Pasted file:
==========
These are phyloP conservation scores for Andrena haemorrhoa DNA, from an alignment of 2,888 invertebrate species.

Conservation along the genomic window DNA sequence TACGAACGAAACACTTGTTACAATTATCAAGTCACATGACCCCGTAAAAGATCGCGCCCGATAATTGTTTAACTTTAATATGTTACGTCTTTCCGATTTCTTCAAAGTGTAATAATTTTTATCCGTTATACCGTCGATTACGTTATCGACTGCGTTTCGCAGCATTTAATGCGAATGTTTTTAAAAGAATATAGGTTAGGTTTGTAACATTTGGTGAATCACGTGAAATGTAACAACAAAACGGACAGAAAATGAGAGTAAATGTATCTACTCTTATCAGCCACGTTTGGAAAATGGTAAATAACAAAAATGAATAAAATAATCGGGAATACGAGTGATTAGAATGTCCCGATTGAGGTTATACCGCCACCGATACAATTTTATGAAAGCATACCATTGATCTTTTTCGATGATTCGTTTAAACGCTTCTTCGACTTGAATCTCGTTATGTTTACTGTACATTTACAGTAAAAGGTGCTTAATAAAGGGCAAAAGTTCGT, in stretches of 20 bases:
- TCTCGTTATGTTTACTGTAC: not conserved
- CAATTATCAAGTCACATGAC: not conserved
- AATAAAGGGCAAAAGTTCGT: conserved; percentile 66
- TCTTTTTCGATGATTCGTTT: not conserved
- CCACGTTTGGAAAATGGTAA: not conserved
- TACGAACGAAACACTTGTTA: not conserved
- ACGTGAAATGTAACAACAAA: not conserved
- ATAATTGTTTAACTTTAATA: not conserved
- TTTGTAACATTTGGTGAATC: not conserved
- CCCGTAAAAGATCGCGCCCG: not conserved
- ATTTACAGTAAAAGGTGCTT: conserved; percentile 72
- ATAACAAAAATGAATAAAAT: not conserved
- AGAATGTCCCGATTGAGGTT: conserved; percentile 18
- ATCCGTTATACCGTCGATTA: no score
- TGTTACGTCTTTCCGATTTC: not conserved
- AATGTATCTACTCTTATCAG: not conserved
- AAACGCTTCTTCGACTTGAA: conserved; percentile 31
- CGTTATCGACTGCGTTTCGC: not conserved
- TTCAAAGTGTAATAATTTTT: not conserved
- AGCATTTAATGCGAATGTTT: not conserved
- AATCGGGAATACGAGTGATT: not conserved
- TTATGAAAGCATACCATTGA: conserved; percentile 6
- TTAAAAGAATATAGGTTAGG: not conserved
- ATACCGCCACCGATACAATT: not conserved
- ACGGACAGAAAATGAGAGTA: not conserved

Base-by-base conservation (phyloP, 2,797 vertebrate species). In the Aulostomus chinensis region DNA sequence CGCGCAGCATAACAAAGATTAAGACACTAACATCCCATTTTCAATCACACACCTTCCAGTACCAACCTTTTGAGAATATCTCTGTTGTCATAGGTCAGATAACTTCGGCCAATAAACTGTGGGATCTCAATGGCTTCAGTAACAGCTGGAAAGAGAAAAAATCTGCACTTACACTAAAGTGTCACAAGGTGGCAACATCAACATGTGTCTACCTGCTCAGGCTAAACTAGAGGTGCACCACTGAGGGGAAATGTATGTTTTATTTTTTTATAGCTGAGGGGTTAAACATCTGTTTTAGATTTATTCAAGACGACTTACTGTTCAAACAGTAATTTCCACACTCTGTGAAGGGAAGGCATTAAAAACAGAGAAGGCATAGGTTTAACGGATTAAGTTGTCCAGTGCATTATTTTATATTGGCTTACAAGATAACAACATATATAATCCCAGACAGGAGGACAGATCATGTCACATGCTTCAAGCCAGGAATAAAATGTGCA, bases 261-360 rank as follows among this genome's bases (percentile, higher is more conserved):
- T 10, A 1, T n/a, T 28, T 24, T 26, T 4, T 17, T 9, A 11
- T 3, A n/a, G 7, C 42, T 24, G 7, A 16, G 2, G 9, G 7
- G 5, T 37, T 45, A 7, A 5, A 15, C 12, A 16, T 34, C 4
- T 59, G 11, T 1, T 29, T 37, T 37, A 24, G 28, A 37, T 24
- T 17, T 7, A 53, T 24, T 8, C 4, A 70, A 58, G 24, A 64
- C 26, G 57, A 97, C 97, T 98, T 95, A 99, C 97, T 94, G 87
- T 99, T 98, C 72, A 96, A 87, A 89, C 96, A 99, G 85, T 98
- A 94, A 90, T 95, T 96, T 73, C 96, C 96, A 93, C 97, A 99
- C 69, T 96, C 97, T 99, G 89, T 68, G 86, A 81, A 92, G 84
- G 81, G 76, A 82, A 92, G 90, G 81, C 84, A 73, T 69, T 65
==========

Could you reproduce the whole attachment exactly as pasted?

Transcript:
These are phyloP conservation scores for Andrena haemorrhoa DNA, from an alignment of 2,888 invertebrate species.

Conservation along the genomic window DNA sequence TACGAACGAAACACTTGTTACAATTATCAAGTCACATGACCCCGTAAAAGATCGCGCCCGATAATTGTTTAACTTTAATATGTTACGTCTTTCCGATTTCTTCAAAGTGTAATAATTTTTATCCGTTATACCGTCGATTACGTTATCGACTGCGTTTCGCAGCATTTAATGCGAATGTTTTTAAAAGAATATAGGTTAGGTTTGTAACATTTGGTGAATCACGTGAAATGTAACAACAAAACGGACAGAAAATGAGAGTAAATGTATCTACTCTTATCAGCCACGTTTGGAAAATGGTAAATAACAAAAATGAATAAAATAATCGGGAATACGAGTGATTAGAATGTCCCGATTGAGGTTATACCGCCACCGATACAATTTTATGAAAGCATACCATTGATCTTTTTCGATGATTCGTTTAAACGCTTCTTCGACTTGAATCTCGTTATGTTTACTGTACATTTACAGTAAAAGGTGCTTAATAAAGGGCAAAAGTTCGT, in stretches of 20 bases:
- TCTCGTTATGTTTACTGTAC: not conserved
- CAATTATCAAGTCACATGAC: not conserved
- AATAAAGGGCAAAAGTTCGT: conserved; percentile 66
- TCTTTTTCGATGATTCGTTT: not conserved
- CCACGTTTGGAAAATGGTAA: not conserved
- TACGAACGAAACACTTGTTA: not conserved
- ACGTGAAATGTAACAACAAA: not conserved
- ATAATTGTTTAACTTTAATA: not conserved
- TTTGTAACATTTGGTGAATC: not conserved
- CCCGTAAAAGATCGCGCCCG: not conserved
- ATTTACAGTAAAAGGTGCTT: conserved; percentile 72
- ATAACAAAAATGAATAAAAT: not conserved
- AGAATGTCCCGATTGAGGTT: conserved; percentile 18
- ATCCGTTATACCGTCGATTA: no score
- TGTTACGTCTTTCCGATTTC: not conserved
- AATGTATCTACTCTTATCAG: not conserved
- AAACGCTTCTTCGACTTGAA: conserved; percentile 31
- CGTTATCGACTGCGTTTCGC: not conserved
- TTCAAAGTGTAATAATTTTT: not conserved
- AGCATTTAATGCGAATGTTT: not conserved
- AATCGGGAATACGAGTGATT: not conserved
- TTATGAAAGCATACCATTGA: conserved; percentile 6
- TTAAAAGAATATAGGTTAGG: not conserved
- ATACCGCCACCGATACAATT: not conserved
- ACGGACAGAAAATGAGAGTA: not conserved

Base-by-base conservation (phyloP, 2,797 vertebrate species). In the Aulostomus chinensis region DNA sequence CGCGCAGCATAACAAAGATTAAGACACTAACATCCCATTTTCAATCACACACCTTCCAGTACCAACCTTTTGAGAATATCTCTGTTGTCATAGGTCAGATAACTTCGGCCAATAAACTGTGGGATCTCAATGGCTTCAGTAACAGCTGGAAAGAGAAAAAATCTGCACTTACACTAAAGTGTCACAAGGTGGCAACATCAACATGTGTCTACCTGCTCAGGCTAAACTAGAGGTGCACCACTGAGGGGAAATGTATGTTTTATTTTTTTATAGCTGAGGGGTTAAACATCTGTTTTAGATTTATTCAAGACGACTTACTGTTCAAACAGTAATTTCCACACTCTGTGAAGGGAAGGCATTAAAAACAGAGAAGGCATAGGTTTAACGGATTAAGTTGTCCAGTGCATTATTTTATATTGGCTTACAAGATAACAACATATATAATCCCAGACAGGAGGACAGATCATGTCACATGCTTCAAGCCAGGAATAAAATGTGCA, bases 261-360 rank as follows among this genome's bases (percentile, higher is more conserved):
- T 10, A 1, T n/a, T 28, T 24, T 26, T 4, T 17, T 9, A 11
- T 3, A n/a, G 7, C 42, T 24, G 7, A 16, G 2, G 9, G 7
- G 5, T 37, T 45, A 7, A 5, A 15, C 12, A 16, T 34, C 4
- T 59, G 11, T 1, T 29, T 37, T 37, A 24, G 28, A 37, T 24
- T 17, T 7, A 53, T 24, T 8, C 4, A 70, A 58, G 24, A 64
- C 26, G 57, A 97, C 97, T 98, T 95, A 99, C 97, T 94, G 87
- T 99, T 98, C 72, A 96, A 87, A 89, C 96, A 99, G 85, T 98
- A 94, A 90, T 95, T 96, T 73, C 96, C 96, A 93, C 97, A 99
- C 69, T 96, C 97, T 99, G 89, T 68, G 86, A 81, A 92, G 84
- G 81, G 76, A 82, A 92, G 90, G 81, C 84, A 73, T 69, T 65